A Description of a Really Nice Sausage
Sunday, December 12, 2004
  If I were going to make a movie about Christ's life, and admittedly, I'm neither Christian, orientologist, theologian, filmmaker, nor even a fan of gospel movies particularly, I would approach it very understatedly—cut out superfluous music, eschew dramatic camera angles, just simply follow the man and the message.

Cuz like here I went expecting Gibson's Passio to be something new, something I could attach to as a non-Christian, and of course I apparently knew absolutely nothing of Gibson's religious sensibilities, nor despite his use of native languages his willingness at the end of the long baby jesus brigade to simpy hand over yet another honky savior who looks more like a mechanic and part-time bassist for a rockabilly band down in like Savanna, GA with a bad haircut than the son of God—and so here I am pontificating (my—that's a pun-and-a-half) my own filmic treatment of Yeshwa's execution.

I should note here that my ideas about Jesus and his life are more informed by art than by Gospel, though I have read them. So if I make a few refernces to paintings below, please pardon.

And so numero uno we get someone swarthy to play Jesus. Next, we fire the cinematographer. Or at least pay him much less.

There's that initial scene in Passio that's all blue and foggy, and it almost reminds me a bit of El Greco's Agony in the Garden, except Gibson's Jesus isn't all taffied and stretched and—really, it seems a lot murkier and it's not at all clear from the camera work that Jesus is actually communing with spirits and not simply some wacko alone in Gethsemane, like some local pastor who shall remain nameless though he got away with exhibition.

We don't need crap like this. I would think that the story of the savior's death and triumph over it (i.e., Death) would be exciting and important enough that it didn't require special lighting, cliché vaguely Middle-Eastern-sounding wailing music, etc.

Moreover, I like this other painting whose title escapes me, circa 1600s and in a kind of Caravaggiesque style, showing Jesus and John the Baptist emerging from the water following Jesus's baptism, and the dude looks weary, bedraggled, clearly soaked and dragging his besotted cloak half-off, a bit out of shape with a stout body and a little belly. Right there is like his whole capacity for suffering, not a strong, knotted kouros but a panting, patient guy who takes everything in stride. He knows what he can do to ameliorate things, but he knows what he has to do to effect the salvation of mankind. So he does it.

Which makes the agony problematic for me, and in particular giving any weight to any of Jesus's sufferings is problematic for me, not just because I can think of worse ways to be tortured and killed (and here Gibson led us on the sadistic rampage for a good reason, I think, in an effort to convince people who hadn't really thought about it how brutal Jesus's treatment had to have been), but because the "reward," if you like, or at least the consequences of his suffering are so great as to render the torture moot. If I were assured of resurrection and a place by God's side as his son and Judge of Mankind, I'd be saying, "Where's the red-hot pincers? You can't flay me properly, silly Romans, without red-hot fucking pincers!"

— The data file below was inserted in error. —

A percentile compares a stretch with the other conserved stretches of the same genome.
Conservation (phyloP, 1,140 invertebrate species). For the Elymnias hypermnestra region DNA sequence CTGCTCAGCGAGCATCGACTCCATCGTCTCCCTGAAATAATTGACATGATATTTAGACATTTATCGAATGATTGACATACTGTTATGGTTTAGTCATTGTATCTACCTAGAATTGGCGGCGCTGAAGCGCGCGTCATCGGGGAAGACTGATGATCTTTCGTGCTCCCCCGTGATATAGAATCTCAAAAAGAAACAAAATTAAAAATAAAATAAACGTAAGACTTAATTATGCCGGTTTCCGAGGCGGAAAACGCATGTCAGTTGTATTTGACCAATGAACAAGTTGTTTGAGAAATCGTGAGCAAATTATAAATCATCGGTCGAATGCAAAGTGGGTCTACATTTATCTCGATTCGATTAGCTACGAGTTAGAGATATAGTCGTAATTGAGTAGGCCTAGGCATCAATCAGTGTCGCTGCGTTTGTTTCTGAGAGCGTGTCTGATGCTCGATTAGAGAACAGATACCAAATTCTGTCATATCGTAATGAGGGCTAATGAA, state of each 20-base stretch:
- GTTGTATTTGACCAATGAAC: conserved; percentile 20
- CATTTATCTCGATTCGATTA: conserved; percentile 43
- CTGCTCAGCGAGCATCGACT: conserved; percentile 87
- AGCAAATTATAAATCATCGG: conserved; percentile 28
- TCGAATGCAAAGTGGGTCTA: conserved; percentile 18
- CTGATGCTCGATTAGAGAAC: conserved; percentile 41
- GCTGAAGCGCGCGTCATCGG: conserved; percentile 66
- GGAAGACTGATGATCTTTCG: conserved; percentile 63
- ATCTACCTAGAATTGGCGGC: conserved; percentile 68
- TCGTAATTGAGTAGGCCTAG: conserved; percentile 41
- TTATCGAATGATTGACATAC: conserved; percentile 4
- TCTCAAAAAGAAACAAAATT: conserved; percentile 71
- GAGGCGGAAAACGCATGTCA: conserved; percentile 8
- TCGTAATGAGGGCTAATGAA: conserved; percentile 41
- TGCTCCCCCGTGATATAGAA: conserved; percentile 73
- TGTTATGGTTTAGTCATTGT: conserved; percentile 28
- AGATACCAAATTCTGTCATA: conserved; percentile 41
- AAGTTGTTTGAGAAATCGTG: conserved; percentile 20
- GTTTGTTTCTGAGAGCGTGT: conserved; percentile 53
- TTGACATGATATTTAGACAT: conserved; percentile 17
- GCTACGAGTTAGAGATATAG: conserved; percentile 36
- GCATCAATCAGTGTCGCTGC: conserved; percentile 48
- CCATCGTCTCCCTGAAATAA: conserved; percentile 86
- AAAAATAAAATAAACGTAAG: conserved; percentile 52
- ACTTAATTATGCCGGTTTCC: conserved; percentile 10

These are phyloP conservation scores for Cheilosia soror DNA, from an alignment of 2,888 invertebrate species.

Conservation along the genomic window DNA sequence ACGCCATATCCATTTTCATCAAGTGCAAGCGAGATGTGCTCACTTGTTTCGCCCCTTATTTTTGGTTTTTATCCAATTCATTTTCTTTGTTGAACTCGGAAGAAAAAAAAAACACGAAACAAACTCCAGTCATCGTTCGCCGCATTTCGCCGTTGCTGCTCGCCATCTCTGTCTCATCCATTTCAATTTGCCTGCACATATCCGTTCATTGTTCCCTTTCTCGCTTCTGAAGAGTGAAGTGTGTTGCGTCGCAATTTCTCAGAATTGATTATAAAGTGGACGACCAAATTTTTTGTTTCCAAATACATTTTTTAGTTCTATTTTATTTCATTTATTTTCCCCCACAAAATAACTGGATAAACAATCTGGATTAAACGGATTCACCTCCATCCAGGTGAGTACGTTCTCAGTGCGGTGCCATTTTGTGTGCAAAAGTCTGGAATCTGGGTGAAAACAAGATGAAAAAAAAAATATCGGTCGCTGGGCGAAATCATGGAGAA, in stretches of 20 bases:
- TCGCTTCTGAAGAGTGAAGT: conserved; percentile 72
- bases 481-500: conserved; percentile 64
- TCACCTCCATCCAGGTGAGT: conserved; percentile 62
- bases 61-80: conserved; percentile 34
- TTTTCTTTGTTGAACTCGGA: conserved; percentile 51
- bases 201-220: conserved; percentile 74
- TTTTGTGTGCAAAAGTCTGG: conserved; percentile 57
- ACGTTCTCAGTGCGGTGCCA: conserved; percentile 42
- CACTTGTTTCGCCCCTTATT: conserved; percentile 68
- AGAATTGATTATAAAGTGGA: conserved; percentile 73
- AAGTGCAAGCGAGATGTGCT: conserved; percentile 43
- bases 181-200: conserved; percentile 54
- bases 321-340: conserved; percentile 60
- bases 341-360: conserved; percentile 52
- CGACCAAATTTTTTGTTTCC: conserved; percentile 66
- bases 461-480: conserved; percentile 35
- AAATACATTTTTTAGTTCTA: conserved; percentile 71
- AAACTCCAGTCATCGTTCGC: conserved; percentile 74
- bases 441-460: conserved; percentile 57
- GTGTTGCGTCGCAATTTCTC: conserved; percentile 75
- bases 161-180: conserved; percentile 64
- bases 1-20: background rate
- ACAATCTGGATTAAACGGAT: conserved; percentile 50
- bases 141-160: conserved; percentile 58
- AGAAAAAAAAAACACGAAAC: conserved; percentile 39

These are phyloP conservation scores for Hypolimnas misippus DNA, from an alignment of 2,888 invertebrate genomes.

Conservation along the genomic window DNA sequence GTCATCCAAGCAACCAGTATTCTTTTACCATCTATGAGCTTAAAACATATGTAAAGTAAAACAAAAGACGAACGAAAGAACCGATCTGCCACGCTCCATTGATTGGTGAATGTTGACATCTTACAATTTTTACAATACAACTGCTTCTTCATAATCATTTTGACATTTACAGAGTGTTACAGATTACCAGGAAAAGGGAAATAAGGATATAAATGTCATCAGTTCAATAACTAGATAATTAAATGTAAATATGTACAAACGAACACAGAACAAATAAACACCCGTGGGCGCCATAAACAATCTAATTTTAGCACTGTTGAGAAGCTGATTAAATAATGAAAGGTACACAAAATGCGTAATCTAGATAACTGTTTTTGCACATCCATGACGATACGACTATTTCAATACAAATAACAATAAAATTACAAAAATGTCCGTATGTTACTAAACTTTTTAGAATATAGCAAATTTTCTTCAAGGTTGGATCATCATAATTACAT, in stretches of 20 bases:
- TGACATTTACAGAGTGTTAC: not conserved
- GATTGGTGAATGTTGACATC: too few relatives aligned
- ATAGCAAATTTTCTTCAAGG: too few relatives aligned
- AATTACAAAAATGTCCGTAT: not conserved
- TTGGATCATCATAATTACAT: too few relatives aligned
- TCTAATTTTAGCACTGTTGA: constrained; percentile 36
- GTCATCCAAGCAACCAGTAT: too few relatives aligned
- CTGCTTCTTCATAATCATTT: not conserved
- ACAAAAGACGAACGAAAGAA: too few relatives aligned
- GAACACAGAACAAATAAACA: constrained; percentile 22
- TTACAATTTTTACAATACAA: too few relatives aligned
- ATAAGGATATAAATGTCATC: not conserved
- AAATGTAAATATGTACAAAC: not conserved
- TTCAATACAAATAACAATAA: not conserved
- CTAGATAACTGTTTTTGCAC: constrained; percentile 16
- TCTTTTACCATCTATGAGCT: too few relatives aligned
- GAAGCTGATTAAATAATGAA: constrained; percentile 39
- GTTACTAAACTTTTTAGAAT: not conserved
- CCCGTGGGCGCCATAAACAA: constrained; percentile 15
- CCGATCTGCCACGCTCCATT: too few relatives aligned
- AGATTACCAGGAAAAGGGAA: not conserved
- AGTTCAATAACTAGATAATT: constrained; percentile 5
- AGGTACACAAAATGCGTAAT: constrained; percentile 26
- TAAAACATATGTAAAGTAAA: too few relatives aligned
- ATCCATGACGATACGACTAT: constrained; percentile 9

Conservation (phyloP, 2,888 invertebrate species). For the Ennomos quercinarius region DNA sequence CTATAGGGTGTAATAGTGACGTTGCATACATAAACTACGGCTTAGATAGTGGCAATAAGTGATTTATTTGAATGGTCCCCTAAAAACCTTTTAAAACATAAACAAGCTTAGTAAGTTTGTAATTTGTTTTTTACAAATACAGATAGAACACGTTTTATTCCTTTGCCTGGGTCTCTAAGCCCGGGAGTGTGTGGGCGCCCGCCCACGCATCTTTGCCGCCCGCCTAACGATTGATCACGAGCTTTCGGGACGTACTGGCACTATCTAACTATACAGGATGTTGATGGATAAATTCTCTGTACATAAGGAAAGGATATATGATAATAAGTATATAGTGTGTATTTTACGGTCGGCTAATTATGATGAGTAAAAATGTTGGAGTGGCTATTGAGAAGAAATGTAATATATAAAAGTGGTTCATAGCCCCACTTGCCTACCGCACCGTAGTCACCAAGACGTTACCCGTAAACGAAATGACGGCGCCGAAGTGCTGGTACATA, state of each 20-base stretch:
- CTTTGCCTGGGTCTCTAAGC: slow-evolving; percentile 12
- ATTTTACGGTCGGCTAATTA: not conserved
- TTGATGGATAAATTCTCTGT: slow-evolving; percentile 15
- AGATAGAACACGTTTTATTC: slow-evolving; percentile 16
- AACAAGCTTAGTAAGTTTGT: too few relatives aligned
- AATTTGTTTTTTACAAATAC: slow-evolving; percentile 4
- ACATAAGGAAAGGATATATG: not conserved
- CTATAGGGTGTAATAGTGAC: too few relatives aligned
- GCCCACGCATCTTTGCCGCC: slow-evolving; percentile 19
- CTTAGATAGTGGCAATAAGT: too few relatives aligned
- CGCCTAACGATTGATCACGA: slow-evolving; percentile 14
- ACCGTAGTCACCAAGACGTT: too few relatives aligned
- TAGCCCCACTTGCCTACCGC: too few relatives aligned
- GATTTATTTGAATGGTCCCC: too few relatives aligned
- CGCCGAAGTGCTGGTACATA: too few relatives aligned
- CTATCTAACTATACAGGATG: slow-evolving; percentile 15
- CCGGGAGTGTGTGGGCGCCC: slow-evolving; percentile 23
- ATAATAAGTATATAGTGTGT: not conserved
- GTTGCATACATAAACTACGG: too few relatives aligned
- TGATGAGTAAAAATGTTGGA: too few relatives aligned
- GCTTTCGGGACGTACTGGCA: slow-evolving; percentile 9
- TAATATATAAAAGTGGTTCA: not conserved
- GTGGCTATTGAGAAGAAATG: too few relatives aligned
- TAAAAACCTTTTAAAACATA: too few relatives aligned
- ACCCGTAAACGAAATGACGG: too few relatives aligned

But I'll tell you what I'd leave in—the sadism I'd leave in. This is the passion, after all, the lesson is that sin's wages are blood and pain and death, and in this final orgy of pain comes the absolution of man. It's like, if you can't stand watching sausage being made, maybe you shouldn't eat it. Plus, the role of the Jews. I realize that for centuries Jews 'N' Jesus were to pogroms as alcohol is to unwanted pregnancies; I am aware that for many people, social development in the twenty-first century has yet to eclipse that of shit-stained, angry, starving peasants in Merovingian France. Still—that's the way the story goes. Plus, at least we all realize that because some Jews killed a guy 2000 years ago, that act's culpability doesn't transfer to people today who maybe haven't had an ancestor's foot on Palestinian soil in over a millennium, right? We do realize that, right?

Last things last: ditch the devil in that weird Sinead O'Connor guise. The devil should be in the details, a theoretical presence. Also, those hokey scenes of Jesus's homelife—oh my God.

However, if I were to make this movie, even if it were only about the passion, as Gibson's was, I don't think I could resist doing a flashback to the nativity using the same iconography of the crossed wooden beams in the stable's structure as European painters have used for centuries. I think it's just so damned clever. Oh, and real crucifixion, too, iconography be goddamned.
 
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